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Comment: Re:Let's glorify genius when incompetence is to bl (Score 1) 231

by Njorthbiatr (#48946677) Attached to: How, and Why, Apple Overtook Microsoft

Apple is wrecking any other company in the industry. $18B quarter earnings with a goldmine in sight is the sign of business genius. Most everything they come out with translates into money raining down from the sky.

So yes, they're really a genius. Ballmer was incompetent, but Apple is a powerhouse in the tech industry.

Comment: Re:Initiators vs promoters (Score 1) 180

by Njorthbiatr (#48717493) Attached to: 65% of Cancers Caused by Bad Luck, Not Genetics or Environment

I think aging is a more easily solvable problem. 3D printed organs using your own DNA could replace sick ones. We can sequence out your DNA when you're young as a master copy and then constantly revert your body to it using viral vectors and introduction through stem cells.

I'd imagine the only real problem we're going to have is with maintaining the brain.

Comment: Re:Are speed cameras bad? (Score 1) 335

by Njorthbiatr (#48703739) Attached to: Out With the Red-Light Cameras, In With the Speeding Cameras

Because the speed limits *totally* wouldn't creep downward as revenue drops, when people start watching their speed closer. The motivation for governments putting up speed cameras isn't safety, it's income, pure and simple.

Speed limits need to be tied to scientific methodology on what should be the best speed. In a democracy it lies to the citizens to advocate such a change.

If they revoke my license, I still need to get to work, because my family and I like eating and living in a nice home. I'll just be driving without a license and praying not to get caught. The world isn't as simple as you're making it out to be. Imagine if we applied that same logic to programming, after all. "To write perfect software, don't introduce bugs, it's basically that simple."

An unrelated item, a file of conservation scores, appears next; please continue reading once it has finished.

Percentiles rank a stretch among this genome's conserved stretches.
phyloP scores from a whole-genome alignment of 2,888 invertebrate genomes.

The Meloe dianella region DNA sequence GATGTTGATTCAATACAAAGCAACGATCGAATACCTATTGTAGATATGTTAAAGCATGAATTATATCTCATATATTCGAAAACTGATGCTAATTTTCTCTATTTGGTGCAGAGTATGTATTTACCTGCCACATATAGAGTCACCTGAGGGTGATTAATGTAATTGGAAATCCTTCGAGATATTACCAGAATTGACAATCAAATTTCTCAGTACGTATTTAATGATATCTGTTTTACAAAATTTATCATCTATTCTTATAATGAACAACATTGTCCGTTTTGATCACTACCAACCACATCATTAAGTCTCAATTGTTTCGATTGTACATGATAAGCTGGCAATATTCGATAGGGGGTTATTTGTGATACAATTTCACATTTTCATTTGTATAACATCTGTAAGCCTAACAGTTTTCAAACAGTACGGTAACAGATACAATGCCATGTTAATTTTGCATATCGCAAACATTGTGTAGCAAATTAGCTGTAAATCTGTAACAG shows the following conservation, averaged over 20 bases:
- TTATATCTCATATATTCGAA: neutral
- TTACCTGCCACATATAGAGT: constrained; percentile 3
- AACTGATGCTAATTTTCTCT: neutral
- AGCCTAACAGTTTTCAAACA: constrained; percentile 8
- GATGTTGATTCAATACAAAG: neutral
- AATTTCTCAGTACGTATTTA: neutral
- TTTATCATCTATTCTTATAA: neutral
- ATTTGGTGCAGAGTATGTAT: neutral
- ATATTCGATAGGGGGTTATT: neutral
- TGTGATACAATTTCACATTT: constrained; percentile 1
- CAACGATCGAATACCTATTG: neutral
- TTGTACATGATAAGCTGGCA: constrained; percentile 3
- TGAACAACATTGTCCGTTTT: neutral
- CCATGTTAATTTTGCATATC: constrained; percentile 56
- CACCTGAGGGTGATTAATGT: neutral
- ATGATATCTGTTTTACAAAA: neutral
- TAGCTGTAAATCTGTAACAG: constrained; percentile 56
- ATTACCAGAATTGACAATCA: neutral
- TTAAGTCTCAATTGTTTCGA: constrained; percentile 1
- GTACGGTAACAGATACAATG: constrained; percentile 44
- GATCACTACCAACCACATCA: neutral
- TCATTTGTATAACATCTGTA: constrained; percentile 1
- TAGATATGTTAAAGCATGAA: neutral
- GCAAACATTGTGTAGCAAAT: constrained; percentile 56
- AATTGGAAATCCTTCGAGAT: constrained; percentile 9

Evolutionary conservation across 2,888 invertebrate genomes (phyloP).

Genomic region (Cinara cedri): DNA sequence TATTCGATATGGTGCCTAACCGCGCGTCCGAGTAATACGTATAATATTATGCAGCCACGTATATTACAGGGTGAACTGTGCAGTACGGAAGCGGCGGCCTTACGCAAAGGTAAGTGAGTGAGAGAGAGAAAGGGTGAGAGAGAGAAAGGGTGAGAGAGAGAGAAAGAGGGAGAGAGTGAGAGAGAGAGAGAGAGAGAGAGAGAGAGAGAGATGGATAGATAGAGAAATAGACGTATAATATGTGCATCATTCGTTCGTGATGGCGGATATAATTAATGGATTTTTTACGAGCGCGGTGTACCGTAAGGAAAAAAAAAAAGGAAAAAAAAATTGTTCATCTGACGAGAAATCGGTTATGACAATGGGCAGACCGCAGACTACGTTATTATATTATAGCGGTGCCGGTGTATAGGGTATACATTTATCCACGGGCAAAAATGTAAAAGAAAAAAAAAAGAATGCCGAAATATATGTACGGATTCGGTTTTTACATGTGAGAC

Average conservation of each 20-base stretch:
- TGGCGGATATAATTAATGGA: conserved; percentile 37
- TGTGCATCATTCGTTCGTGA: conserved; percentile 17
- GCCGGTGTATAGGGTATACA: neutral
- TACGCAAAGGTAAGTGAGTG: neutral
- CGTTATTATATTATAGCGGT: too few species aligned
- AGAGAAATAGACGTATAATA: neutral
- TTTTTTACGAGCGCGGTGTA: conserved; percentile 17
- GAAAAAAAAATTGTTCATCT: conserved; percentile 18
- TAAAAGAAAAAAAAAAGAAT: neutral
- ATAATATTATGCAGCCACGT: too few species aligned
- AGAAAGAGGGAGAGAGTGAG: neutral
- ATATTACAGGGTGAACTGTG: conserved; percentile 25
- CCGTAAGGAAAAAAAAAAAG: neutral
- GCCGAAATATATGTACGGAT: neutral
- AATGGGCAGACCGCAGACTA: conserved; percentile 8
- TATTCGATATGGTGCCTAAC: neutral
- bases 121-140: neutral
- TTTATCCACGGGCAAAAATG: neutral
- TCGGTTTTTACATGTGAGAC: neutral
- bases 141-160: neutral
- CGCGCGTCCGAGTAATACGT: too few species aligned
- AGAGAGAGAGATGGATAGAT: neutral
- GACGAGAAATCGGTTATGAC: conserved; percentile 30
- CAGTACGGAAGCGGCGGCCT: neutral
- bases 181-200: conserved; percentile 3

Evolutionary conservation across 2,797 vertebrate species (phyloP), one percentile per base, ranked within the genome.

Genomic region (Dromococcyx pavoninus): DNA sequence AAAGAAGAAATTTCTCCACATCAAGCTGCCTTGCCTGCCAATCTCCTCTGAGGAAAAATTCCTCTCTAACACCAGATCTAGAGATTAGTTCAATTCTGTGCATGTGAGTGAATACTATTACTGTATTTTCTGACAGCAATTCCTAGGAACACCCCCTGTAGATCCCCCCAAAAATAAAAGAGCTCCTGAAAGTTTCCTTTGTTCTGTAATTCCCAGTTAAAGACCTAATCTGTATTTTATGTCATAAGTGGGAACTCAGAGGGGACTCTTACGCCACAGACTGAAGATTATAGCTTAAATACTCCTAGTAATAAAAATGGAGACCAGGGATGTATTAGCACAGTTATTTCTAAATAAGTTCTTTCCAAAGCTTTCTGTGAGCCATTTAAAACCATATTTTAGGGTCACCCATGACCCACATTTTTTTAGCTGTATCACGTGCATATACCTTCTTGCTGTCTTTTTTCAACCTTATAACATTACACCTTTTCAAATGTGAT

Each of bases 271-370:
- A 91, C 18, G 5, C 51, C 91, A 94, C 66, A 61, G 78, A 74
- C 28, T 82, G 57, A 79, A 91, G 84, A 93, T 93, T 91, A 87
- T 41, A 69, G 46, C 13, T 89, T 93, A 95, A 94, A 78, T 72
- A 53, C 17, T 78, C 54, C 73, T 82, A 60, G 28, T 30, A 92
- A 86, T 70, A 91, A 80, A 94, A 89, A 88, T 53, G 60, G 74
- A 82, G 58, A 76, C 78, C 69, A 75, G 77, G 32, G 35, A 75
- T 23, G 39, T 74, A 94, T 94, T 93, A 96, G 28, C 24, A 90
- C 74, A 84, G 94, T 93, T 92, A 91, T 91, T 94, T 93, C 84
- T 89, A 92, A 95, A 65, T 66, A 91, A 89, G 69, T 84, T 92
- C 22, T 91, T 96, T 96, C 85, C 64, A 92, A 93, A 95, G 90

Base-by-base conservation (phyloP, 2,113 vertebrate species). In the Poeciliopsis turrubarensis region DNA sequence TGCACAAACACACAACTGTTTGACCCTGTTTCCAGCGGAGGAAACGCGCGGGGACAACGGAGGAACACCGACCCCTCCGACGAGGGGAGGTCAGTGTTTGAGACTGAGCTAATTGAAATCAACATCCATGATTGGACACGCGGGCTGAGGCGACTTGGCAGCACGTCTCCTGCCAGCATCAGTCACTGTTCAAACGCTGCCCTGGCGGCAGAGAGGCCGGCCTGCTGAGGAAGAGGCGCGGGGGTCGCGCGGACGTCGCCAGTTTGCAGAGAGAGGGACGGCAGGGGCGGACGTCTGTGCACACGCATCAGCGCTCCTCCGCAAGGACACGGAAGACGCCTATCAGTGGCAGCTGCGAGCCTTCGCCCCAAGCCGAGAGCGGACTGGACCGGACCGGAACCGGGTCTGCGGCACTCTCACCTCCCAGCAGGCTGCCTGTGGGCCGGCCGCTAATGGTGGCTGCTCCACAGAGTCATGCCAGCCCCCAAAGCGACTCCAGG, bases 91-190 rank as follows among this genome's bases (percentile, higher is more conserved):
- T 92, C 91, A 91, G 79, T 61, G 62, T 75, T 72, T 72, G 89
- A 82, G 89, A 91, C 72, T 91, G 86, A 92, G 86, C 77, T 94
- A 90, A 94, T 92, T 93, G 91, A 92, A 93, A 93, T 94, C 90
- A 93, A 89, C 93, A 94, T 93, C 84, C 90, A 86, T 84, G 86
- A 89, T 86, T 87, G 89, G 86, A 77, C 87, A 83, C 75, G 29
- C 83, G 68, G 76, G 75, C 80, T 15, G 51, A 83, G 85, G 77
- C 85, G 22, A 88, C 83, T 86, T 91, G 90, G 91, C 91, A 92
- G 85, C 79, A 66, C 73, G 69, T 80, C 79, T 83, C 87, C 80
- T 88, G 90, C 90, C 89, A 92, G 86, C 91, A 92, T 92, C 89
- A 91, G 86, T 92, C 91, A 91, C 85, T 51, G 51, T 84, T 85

Yes, you do. And you're going to have to find another way to do it. By that time society will have given you plenty of warning that your behavior is unacceptable, so because of repeated conscious decision to put others at risk, you cannot be trusted and your privileges are revoked. The consequences are a result of your own actions and despite of any obligations you may have, it isn't society's obligation to help you fulfill them.

Your analogy is wrong. My analogy is saying, "Just because a policy's implementation is flawed does not mean the policy is inherently flawed."

Comment: Re:Are speed cameras bad? (Score -1, Flamebait) 335

by Njorthbiatr (#48702769) Attached to: Out With the Red-Light Cameras, In With the Speeding Cameras

They should accept zero tolerance. If you don't like the law then petition to have it changed.

The only reason raising speed limits is safer is because people refuse to follow it. If you can't see that going slower is safer, then I think you need to retake physics.

Comment: Re:Are speed cameras bad? (Score 1) 335

by Njorthbiatr (#48702763) Attached to: Out With the Red-Light Cameras, In With the Speeding Cameras

Basically just fining people doesn't help.

The logical conclusion here isn't that red light cameras and speed cameras are ineffective, it's that the punishment for them is ineffective. But since TFA has a bias about wanting to speed and endanger the lives of everyone around him so he can get somewhere a few minutes faster, he has to form irrational conclusions that because the cameras aren't working, the whole policy is stupid and should be forgotten, rather than just its implementation.

Imagine if we applied the same logic to programming: "Well this program doesn't really do what we want it to, better just bin the whole thing."

Maybe speeding cameras won't be necessary when everyone has self-driving cars that follow the laws. But since there's an epidemic of breaking the law, more drastic punishments must clearly be taken. A strikes method should probably be implemented, where drivers are issued a fine, a suspension of their license, and finally if the problem persists, a total invalidation of their license. I fear this may be the only implementation that protects people.

Don't break the law if you don't wish to have your license revoked, it's basically that simple.

The confusion of a staff member is measured by the length of his memos. -- New York Times, Jan. 20, 1981

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